As this film began I wondered how I had missed a Ridley Scott film back in 2008, and by the midway point I remembered: there was nothing unique, compelling or memorable about it from the trailers, and by the end the same could be said for the film as a whole.
Could be. The film’s last forty minutes save it from mediocrity, but for a while there it looked like Scott somehow delivered a forgettable viewing experience, which is unfathomable.
From my dodgy memory, I remember in 2008 upon seeing the trailer, thinking the story was going to be about Leonardo DiCaprio’s CIA character being abandoned by his handler played by Russell Crowe in a foreign country and fighting to survive. The story is nothing like that, but what we get instead is something that looks good on paper but doesn’t quite gel in the film: that Russell Crowe’s CIA handler continually sabotages DiCaprio’s efforts at various operations in the Middle East due to his short-sightedness, impatience and arrogance. (allegory alert!)
Dicaprio is serviceable in the role of CIA operative Roger Ferris, Crowe is in full sleazy mode but a little over the top in his cartoonish portrayal of a largely useless CIA controller, and so we’re left with the dependable Mark Strong who gives the best performance as the head of Jordanian intelligence who becomes a sort of quasi-antagonsit to the CIA’s efforts to bag the villain of the film, a mini Bin Laden figure, though only because of Crowe’s buffonish attempts at enforcing authority upon another country’s intelligence service.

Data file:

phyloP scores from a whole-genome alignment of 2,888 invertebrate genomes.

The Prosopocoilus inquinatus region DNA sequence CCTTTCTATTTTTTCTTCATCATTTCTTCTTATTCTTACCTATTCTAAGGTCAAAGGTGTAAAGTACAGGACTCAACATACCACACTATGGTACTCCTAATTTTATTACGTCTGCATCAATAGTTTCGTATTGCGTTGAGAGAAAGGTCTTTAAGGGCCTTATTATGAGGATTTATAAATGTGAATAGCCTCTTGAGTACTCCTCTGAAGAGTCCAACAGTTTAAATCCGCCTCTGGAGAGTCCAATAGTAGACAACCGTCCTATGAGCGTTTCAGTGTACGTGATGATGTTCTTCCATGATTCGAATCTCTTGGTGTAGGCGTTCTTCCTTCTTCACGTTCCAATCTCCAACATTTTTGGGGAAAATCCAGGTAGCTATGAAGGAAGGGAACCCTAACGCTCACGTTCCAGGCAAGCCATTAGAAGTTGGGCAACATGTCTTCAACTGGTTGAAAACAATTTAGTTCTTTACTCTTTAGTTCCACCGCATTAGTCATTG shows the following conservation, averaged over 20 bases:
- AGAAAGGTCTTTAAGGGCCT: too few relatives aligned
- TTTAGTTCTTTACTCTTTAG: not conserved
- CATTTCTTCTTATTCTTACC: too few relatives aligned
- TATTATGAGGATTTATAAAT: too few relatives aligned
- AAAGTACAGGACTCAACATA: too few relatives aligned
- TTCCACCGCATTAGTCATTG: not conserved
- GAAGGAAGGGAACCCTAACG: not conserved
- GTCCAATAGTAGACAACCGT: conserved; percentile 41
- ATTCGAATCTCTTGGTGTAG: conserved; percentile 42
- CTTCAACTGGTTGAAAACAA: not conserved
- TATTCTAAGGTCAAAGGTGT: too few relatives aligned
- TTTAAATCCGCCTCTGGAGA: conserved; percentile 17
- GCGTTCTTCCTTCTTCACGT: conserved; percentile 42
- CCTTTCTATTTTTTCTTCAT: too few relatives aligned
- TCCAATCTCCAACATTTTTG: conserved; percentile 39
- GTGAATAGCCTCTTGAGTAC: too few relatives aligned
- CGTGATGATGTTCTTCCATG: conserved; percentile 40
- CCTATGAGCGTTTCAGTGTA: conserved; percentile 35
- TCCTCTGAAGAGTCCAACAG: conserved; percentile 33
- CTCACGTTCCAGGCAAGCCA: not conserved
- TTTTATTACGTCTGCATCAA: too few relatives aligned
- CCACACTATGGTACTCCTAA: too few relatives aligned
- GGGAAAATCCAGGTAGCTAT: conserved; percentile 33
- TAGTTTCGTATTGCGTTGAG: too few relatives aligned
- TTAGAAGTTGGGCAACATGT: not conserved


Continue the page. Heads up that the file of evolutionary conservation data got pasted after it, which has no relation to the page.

The biggest problem is that there is nothing substantial propelling the story, no distinct forward momentum, it meanders from one country to another, one confrontation after another. It’s all in the aid of capturing a villain responsible for bombings in Europe which we’re reminded of at regular intervals, and yet there’s still a lack of urgency in the direction and editing. Zero Dark Thirty had the same conceit and is set over a longer period of time, and yet it worked fantastically in keeping a decent pace throughout.
The last forty minutes of Body of Lies contain the best material, that of the idea of the CIA committing acts of staged (yet still morally ambiguous, if not outright reprehensible) terrorism, in order to lure the villain out of hiding. The reasoning being, that his ego will motivate him to seek out a new upstart terrorist organisation on the world stage. Of course unbeknownst to him, it’s actually Dicaprio and Crowe pulling the strings, planting fake evidence on a random civilian (whose only major crime is that he has sympathy for Al Qaeda) and blowing up their own military base to get the world media’s attention, and thus the villain’s.
The film would have been much stronger if the bulk of it had been about this morally grey area of using ‘innocent’ people as bait to capture terrorists. Though the film does have this theme running from the first act to the last, but like I say the film just doesn’t seem to gel well enough until the last half when the stakes and conflicts are more clear.